Senate Majority Leader Robert C. Byrd (D-W.Va) said yesterday he is "reasonably confident" the Senate will cut off a threatened filibuster against the natural gas pricing agreement, which will be taken up this week.
Byrd's prediction came as House-Senate energy conferees got their first look at the staff report on the complex gas compromise.
The report, more than 300 pages of legislative text and explanation, was circulated yesterday among the congrees, who will have three days to read and digest it and then, it is hoped, sign the papers so they can be led with the Senate.
Byrd said the Senate would take up the agreement Thursday or Friday and he would let a filibuster run two days before filing a cloture petition, which would be voted on two days later. Sixty votes are needed to limit Senate debate, and Byrd said it may take more than one try to obtain them.
Democrats James Abourezk (S.D.) and Howard Metzenbaum (Ohio), who led up the Senate last fall in a filibuster against a price deregulation bill, are again expected to lead the opposition against the conference report.
President Carter's original natural gas proposal was to continue controls on interstate gas, consumed in the state where produced, but to raise the ceiling as of 15 months ago from $1.45 to $1.75 per thousand cubic feet (mcf) and let it rise with inflation.
The House concurred, but the Senate voted for an end to controls in two years.
After eight months of haggling, the conferees agreed to end controls on new gas by 1985, though controls could be reimposed by the president of Congress for one 18-month period that could run through the end of 1988. The ceiling would be about $1.93 per mcf now and would rise by about 10 percent a year, assuming an inflation rate of 6 percent.
The conference report, written by House and Senate staff, said this would mean an increase in producers' revenue of not more than $9 billion by 1985. This would be an increase of 6 percent of what they could expect under present law.
The report also predicts that this resolution of a 24-year struggle over price controls on natural gas would mean more production. It estimates that by 1985 that increase will be the equivalent of 700,000 barrels of oil a day, about 10 percent of present imports.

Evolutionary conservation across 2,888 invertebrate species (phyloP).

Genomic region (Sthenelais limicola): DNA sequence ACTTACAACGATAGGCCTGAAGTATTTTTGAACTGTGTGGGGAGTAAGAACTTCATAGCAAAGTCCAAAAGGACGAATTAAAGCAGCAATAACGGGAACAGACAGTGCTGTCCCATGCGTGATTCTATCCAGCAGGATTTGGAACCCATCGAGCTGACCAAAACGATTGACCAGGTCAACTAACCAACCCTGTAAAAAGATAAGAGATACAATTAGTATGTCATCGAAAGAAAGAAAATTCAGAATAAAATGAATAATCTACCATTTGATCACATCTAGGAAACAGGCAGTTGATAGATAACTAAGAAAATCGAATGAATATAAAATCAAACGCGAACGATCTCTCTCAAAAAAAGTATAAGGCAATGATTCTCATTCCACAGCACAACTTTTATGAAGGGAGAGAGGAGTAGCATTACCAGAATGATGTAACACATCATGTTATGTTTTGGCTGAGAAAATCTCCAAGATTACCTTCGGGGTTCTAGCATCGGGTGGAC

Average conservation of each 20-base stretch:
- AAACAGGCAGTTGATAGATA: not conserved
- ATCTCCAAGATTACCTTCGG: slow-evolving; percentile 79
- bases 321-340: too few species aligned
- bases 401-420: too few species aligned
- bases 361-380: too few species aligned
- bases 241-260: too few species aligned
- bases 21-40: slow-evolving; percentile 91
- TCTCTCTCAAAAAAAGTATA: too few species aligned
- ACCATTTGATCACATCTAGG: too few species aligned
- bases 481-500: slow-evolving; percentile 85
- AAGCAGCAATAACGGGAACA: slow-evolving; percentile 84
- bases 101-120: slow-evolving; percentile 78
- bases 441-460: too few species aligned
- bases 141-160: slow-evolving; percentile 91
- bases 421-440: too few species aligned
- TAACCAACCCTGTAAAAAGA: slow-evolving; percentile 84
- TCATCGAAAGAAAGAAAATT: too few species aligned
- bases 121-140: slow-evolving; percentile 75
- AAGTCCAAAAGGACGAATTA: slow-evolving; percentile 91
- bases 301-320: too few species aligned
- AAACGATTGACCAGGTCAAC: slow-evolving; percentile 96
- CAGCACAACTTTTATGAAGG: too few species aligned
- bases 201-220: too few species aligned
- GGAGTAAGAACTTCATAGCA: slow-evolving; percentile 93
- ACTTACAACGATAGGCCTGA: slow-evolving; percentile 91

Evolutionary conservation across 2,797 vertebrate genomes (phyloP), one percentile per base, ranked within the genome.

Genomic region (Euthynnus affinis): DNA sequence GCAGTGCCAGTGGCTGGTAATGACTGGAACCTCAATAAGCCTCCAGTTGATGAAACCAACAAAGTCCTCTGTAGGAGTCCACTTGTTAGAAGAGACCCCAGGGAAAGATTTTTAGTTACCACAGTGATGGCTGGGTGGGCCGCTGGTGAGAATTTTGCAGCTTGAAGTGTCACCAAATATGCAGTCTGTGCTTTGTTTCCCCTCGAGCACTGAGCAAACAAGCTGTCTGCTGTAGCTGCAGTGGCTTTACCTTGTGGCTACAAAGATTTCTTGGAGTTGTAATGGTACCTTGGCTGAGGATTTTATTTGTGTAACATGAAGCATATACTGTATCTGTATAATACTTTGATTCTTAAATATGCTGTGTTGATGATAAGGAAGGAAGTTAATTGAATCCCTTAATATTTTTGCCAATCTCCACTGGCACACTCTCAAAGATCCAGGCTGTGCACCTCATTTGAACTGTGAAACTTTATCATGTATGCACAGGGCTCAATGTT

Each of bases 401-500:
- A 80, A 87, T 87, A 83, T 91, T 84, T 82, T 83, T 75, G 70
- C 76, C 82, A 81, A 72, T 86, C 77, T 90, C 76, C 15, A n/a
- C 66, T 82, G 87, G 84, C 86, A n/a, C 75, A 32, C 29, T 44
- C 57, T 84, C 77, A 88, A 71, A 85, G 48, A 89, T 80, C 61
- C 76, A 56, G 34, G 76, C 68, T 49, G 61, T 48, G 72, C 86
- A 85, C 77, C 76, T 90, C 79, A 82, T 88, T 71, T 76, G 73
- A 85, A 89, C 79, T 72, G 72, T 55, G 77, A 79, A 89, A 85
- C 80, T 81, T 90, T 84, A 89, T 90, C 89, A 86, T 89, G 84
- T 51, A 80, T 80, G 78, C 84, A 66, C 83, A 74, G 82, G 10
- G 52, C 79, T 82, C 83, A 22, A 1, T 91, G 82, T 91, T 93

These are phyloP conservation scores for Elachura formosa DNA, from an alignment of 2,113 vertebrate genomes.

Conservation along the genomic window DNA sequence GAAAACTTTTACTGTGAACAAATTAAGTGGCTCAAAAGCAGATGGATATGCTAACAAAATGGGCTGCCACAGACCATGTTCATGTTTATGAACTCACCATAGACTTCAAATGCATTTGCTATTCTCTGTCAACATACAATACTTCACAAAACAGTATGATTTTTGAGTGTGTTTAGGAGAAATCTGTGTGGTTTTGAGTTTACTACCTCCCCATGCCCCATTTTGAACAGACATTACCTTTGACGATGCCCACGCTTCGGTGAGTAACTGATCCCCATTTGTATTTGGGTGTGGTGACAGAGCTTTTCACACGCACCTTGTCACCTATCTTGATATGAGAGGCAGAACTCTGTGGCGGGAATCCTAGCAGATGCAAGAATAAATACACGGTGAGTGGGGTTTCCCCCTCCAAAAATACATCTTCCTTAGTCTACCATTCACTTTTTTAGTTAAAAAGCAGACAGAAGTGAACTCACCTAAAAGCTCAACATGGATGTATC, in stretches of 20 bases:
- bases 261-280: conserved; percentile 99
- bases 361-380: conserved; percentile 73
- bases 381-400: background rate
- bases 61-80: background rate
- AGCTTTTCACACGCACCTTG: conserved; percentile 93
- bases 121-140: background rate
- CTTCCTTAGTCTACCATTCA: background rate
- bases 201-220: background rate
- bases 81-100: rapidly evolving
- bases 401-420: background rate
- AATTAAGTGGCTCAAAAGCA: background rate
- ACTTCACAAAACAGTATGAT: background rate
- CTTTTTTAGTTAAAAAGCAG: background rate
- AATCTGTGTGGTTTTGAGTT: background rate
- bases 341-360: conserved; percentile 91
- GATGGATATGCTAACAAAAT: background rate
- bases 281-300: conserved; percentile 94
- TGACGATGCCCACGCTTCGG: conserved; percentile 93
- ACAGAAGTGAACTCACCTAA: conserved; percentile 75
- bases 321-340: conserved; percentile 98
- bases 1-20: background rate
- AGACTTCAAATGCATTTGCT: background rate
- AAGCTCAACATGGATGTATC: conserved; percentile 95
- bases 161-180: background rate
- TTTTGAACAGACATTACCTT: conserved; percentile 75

An analysis of the gas compromise by the Energy Department says producers stand to gain $28.5 billion-over the next six years.
Some liberals, led by Abourezk and Metzenbaum, oppose the compromise as giving too much to producers, while some conservatives oppose it for dragging out deregulation too long.
In another energy area, Senate conferees have decided to give up a ban on the sale of gas-guzzling cars. Energy tax conferees had alternately approved a tax on sale of gas-guzzlers, non-tax conferees dropped the Senate ban on them. Rep. Harley O. Staggers (D-WVA), conference chairman, said he will convene the conferees this week to vote on dropping the ban.
That would complete conference action on all parts of Carter's energy package except the tax section, which is by far the most important.
The tax conferees have met only once this year, to give the appearance of being at work when Carter went to the economic summit meeting in Bonn. He wanted to persuade America's anxious trading partners that this nation is getting on top of the energy problem - its reliance on expensive oil imports.
The centerpiece of Carter's energy package was to be a tax on domestic crude oil, to reduce use by taxing prices up to world levels. The house passed it but the Senate rejected it, and most observers consider it dead, three months short of the congressional elections.
Carter may get soemthing called an energy tax bill, but it seems likely to be limited to: credits for taxpayers who insulate their homes; a modified tax on guzzlers, and perhaps part of his tax on industrial use of oil and gas to push industry to coal.